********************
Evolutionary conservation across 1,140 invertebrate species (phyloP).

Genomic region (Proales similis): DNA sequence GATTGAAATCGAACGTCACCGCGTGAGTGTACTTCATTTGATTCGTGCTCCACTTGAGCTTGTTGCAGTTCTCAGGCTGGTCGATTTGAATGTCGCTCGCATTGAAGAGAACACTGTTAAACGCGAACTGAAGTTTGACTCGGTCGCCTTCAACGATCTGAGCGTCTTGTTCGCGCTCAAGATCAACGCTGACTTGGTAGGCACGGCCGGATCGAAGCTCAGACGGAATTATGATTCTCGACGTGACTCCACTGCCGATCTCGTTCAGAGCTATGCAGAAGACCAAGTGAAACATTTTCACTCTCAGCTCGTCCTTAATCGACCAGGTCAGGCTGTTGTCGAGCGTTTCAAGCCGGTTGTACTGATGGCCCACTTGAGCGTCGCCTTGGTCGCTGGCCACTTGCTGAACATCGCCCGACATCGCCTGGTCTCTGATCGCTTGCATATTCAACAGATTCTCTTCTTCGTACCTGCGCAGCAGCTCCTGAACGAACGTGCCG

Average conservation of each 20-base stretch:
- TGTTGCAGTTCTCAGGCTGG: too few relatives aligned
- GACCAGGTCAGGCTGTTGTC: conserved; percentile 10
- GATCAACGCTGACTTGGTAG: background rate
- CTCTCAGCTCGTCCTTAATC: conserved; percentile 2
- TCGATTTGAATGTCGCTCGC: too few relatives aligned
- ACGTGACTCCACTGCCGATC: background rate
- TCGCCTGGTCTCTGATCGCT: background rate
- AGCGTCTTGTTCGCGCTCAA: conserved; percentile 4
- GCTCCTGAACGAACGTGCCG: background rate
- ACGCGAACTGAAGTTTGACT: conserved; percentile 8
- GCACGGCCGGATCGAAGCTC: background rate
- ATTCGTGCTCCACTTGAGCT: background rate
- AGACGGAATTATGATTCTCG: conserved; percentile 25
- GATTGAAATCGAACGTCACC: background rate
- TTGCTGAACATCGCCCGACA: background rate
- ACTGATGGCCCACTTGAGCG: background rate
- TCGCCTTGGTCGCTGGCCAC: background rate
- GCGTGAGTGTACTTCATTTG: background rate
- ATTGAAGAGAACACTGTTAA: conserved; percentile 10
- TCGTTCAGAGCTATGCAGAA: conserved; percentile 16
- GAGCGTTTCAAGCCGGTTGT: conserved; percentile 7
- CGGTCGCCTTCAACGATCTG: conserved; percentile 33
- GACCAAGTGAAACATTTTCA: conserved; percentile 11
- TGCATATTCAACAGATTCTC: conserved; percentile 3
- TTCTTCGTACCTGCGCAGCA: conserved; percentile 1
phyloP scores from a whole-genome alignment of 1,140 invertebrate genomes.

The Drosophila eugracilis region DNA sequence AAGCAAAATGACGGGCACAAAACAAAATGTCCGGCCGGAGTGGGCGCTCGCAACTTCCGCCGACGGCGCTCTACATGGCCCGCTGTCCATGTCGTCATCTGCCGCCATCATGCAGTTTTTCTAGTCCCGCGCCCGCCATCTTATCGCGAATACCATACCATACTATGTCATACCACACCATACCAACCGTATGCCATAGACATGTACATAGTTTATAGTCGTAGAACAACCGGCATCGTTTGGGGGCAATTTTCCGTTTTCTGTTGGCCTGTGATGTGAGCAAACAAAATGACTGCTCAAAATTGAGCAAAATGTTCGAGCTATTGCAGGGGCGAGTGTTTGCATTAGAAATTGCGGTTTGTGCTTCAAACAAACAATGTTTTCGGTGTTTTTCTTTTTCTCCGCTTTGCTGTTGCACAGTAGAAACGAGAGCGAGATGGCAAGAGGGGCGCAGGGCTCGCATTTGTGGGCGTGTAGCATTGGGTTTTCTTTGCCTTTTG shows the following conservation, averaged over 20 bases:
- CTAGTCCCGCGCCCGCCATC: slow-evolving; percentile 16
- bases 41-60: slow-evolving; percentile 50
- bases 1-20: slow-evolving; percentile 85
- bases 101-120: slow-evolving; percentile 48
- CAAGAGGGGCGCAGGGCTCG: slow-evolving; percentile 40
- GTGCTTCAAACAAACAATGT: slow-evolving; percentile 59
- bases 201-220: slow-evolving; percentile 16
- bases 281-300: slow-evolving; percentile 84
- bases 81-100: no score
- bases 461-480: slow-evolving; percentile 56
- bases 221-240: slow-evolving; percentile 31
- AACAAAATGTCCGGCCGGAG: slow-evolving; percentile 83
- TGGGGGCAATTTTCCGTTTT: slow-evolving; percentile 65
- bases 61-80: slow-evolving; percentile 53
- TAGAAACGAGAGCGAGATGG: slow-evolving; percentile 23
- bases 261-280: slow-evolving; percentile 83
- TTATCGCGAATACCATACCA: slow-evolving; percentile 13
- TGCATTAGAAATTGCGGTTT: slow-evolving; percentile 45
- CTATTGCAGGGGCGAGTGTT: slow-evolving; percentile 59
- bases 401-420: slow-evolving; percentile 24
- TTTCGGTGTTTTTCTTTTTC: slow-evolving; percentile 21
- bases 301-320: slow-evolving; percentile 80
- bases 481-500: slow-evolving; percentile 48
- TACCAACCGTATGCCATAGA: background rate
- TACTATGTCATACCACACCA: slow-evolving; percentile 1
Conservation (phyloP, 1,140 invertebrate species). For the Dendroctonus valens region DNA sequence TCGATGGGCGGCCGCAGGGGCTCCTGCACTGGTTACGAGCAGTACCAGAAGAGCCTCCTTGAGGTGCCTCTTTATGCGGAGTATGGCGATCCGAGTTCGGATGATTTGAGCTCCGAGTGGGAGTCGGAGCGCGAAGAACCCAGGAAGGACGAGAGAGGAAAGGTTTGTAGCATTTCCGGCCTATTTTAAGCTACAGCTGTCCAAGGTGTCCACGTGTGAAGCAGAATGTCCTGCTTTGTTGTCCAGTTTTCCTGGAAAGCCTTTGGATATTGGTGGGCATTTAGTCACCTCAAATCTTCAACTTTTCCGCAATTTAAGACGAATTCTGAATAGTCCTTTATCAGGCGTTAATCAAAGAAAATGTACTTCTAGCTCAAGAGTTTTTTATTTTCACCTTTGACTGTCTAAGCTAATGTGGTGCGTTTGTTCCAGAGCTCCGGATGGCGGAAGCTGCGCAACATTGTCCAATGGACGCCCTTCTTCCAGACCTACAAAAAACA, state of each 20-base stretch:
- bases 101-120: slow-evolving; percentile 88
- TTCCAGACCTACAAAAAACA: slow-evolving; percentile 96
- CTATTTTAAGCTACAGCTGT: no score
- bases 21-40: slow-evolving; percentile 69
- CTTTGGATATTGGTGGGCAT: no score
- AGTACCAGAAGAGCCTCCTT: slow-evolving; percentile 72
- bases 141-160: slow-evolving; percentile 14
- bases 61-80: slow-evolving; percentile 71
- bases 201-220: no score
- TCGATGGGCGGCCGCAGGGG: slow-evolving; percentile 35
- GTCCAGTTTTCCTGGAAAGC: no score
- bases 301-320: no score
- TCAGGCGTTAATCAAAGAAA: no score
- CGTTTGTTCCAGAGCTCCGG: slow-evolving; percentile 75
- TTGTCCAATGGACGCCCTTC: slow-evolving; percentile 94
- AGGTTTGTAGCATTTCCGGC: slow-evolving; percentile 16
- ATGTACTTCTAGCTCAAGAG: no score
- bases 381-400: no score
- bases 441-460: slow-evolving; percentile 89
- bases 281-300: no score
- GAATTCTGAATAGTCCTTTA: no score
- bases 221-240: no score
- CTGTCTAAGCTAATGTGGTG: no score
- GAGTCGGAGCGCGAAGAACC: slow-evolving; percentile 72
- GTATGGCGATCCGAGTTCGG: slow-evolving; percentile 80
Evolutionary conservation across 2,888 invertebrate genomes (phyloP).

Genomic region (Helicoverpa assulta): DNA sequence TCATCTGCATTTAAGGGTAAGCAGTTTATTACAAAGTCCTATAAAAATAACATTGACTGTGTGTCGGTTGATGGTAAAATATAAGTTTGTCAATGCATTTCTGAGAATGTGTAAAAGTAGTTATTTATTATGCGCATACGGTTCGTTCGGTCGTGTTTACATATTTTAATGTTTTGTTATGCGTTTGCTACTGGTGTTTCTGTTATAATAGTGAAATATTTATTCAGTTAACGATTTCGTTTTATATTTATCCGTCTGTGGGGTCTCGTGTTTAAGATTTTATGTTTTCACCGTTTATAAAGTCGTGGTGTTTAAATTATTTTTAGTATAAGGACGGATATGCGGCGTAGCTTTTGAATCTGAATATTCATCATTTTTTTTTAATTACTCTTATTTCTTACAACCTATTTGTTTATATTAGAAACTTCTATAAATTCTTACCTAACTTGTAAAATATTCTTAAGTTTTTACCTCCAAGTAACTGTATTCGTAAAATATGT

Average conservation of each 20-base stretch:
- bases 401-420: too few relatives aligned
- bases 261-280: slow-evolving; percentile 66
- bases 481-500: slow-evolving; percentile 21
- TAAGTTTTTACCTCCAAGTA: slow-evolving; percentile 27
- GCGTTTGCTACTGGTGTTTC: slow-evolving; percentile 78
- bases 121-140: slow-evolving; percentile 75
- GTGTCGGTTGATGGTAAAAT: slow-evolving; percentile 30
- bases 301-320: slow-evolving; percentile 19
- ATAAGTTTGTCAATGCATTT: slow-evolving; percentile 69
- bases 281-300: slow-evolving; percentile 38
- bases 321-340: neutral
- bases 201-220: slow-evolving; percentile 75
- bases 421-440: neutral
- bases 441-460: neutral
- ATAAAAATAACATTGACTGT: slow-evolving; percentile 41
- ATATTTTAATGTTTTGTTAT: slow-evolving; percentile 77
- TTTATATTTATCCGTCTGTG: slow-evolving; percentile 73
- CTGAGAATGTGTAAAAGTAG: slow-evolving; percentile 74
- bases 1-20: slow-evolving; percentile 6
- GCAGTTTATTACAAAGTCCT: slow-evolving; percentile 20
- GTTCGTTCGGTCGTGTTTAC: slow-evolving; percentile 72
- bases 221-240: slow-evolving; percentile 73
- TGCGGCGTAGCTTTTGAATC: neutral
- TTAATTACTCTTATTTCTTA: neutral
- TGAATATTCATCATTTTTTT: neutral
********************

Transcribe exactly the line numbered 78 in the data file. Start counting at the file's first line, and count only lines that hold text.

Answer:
- bases 221-240: no score